(1896-1949) US writer, extremely prolific in a number of Pulp-magazine genres, publishing about 500 stories; of the relatively few that are sf, several were with Nat Schachner, including Zagat's first, "The Tower of Evil" for Wonder Stories Quarterly in Summer 1930. The eleven tales produced collaboratively before they separated in 1931 were Zagat's best early work. After about 1936, most of his work appeared in Argosy, including the Tomorrow series, set in a Near-Future Post-Holocaust USA; the first tale in the sequence, "Tomorrow" (27 May 1939 Argosy Weekly), later appeared in Famous Fantastic Classics 1 (anth 1974) edited anonymously; later stories in the sequence included "Sunrise Tomorrow" (8-15 June 1940 Argosy) and the book-length "The Long Road to Tomorrow" (1-22 March 1941 Argosy). In the book-length "Drink We Deep" (31 July-4 September 1937 Argosy) strange dwellers Underground call a human downwards to them. In Seven Out of Time (11 March-15 April 1939 Argosy; 1949), his best novel, seven humans from various eras (among them King Arthur and the prophet Elijah) are abducted into what may be the far future and studied by their remote descendants (> Devolution; Evolution) to rediscover the value of emotions. A post-World War Two novel, "Slaves of the Lamp" (August-September 1946 Astounding) with Theodore Sturgeon, was little noticed and did not reach book form, for Zagat had failed to adjust his style and plotting to the demands of the new world. [JC]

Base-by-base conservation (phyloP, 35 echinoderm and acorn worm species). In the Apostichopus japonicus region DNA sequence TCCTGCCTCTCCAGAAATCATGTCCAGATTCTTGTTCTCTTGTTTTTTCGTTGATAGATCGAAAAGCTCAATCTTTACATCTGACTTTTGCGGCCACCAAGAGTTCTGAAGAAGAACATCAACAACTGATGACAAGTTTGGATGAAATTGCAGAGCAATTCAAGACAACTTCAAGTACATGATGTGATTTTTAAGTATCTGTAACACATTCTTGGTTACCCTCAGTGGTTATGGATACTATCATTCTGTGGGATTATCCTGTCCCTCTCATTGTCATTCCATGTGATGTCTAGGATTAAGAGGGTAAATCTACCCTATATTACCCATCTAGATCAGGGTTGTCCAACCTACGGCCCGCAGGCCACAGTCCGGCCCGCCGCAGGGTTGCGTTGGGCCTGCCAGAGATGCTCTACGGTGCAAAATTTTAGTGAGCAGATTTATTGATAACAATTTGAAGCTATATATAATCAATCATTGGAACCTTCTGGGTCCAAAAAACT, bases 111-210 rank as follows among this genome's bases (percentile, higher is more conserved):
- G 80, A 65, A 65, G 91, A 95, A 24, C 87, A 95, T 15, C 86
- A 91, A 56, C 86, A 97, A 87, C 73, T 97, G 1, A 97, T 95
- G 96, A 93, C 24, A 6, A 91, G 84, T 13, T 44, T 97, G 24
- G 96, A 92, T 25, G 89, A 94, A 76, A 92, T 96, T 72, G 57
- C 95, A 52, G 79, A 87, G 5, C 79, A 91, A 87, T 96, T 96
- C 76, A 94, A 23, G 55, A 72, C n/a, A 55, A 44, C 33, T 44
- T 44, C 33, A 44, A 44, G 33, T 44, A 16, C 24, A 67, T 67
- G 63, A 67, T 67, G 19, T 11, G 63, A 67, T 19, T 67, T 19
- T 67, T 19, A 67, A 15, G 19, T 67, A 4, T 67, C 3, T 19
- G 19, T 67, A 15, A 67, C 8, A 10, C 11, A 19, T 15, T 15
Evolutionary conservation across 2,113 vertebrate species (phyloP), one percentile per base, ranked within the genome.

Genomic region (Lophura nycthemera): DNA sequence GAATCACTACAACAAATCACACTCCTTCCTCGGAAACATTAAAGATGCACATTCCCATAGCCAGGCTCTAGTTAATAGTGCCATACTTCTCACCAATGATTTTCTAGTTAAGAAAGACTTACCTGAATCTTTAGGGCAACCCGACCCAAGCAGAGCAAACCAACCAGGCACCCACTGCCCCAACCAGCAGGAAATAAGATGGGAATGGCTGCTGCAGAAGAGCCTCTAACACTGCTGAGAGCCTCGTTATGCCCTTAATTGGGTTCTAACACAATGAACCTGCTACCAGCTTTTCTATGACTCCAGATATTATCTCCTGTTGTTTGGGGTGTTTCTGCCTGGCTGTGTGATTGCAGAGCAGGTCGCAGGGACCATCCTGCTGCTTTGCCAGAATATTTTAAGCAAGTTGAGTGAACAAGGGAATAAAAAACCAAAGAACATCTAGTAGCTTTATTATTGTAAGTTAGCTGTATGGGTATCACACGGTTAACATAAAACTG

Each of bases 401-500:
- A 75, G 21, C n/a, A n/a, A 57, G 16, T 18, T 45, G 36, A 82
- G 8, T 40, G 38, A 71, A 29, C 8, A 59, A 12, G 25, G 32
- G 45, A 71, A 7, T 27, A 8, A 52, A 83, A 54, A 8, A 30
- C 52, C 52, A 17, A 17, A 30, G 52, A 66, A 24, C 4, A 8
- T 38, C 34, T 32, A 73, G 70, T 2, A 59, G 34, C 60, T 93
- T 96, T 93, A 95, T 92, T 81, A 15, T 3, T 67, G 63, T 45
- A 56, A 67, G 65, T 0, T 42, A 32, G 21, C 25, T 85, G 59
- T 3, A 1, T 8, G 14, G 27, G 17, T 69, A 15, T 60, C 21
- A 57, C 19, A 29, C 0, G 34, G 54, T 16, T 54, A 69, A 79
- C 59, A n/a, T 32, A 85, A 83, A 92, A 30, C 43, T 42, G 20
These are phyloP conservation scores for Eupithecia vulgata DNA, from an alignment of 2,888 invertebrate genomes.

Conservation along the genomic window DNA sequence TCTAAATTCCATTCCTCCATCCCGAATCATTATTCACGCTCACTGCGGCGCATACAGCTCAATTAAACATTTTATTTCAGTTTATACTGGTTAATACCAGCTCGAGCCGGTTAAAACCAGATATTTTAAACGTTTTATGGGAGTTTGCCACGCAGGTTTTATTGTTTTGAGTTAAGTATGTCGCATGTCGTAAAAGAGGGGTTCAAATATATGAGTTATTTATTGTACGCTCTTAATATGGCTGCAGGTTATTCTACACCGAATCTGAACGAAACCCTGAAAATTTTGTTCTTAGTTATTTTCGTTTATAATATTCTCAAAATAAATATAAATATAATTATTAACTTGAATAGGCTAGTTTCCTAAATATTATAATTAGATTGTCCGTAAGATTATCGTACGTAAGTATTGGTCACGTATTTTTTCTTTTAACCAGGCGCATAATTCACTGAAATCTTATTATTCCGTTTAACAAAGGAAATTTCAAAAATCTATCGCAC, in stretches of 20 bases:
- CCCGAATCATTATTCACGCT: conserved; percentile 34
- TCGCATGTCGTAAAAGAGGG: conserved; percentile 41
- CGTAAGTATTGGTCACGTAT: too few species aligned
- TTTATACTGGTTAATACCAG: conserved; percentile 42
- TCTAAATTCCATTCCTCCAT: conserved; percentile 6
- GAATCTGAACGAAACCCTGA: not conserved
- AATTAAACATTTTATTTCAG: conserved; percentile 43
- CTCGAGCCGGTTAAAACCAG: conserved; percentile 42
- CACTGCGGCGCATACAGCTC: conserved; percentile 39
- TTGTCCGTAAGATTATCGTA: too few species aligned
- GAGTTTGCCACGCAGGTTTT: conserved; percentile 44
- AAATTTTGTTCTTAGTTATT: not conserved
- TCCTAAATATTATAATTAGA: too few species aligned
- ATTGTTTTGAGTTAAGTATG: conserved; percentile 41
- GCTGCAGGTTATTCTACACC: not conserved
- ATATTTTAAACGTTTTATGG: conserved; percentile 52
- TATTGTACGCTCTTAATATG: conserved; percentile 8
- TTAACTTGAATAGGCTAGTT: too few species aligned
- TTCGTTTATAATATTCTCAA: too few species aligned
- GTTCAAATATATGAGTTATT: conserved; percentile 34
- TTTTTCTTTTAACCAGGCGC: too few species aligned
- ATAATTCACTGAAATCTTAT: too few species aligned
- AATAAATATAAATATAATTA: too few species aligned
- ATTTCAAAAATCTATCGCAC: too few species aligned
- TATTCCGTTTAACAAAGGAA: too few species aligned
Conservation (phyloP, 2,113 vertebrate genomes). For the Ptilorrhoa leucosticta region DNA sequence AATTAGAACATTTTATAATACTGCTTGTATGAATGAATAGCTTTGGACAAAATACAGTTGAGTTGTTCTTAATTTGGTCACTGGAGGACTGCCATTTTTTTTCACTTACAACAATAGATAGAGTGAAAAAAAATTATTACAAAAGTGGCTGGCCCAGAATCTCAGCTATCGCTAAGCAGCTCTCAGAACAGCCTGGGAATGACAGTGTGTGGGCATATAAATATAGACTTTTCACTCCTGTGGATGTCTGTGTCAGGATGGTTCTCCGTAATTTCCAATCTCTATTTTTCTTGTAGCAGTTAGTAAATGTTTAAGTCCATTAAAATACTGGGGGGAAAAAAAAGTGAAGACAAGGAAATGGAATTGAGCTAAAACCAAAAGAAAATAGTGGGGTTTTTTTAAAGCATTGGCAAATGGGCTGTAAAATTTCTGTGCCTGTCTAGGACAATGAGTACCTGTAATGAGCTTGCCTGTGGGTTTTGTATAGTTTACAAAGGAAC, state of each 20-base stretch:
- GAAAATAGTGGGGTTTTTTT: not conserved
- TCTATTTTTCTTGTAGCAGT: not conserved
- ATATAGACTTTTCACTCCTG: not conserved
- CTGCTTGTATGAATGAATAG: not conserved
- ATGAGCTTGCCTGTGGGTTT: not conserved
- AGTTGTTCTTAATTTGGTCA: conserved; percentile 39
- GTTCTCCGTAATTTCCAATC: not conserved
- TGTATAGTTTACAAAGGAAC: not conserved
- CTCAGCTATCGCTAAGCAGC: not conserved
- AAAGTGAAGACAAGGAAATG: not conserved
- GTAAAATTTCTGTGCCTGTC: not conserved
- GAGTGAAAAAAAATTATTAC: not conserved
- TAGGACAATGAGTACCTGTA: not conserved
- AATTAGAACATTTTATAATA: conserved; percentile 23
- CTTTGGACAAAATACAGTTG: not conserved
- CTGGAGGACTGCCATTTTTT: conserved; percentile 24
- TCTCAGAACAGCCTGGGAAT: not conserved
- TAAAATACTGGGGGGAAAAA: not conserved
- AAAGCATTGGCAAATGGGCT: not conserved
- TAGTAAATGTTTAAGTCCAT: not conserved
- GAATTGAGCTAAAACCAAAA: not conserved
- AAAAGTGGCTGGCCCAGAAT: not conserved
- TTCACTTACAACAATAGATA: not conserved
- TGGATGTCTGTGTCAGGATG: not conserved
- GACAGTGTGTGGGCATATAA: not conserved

see also: Genre SF; Invasion; Operator #5; Thrilling Wonder Stories.
Arthur Leo Zagat
born New York: 15 February 1896
died New York: 3 April 1949
collections and stories
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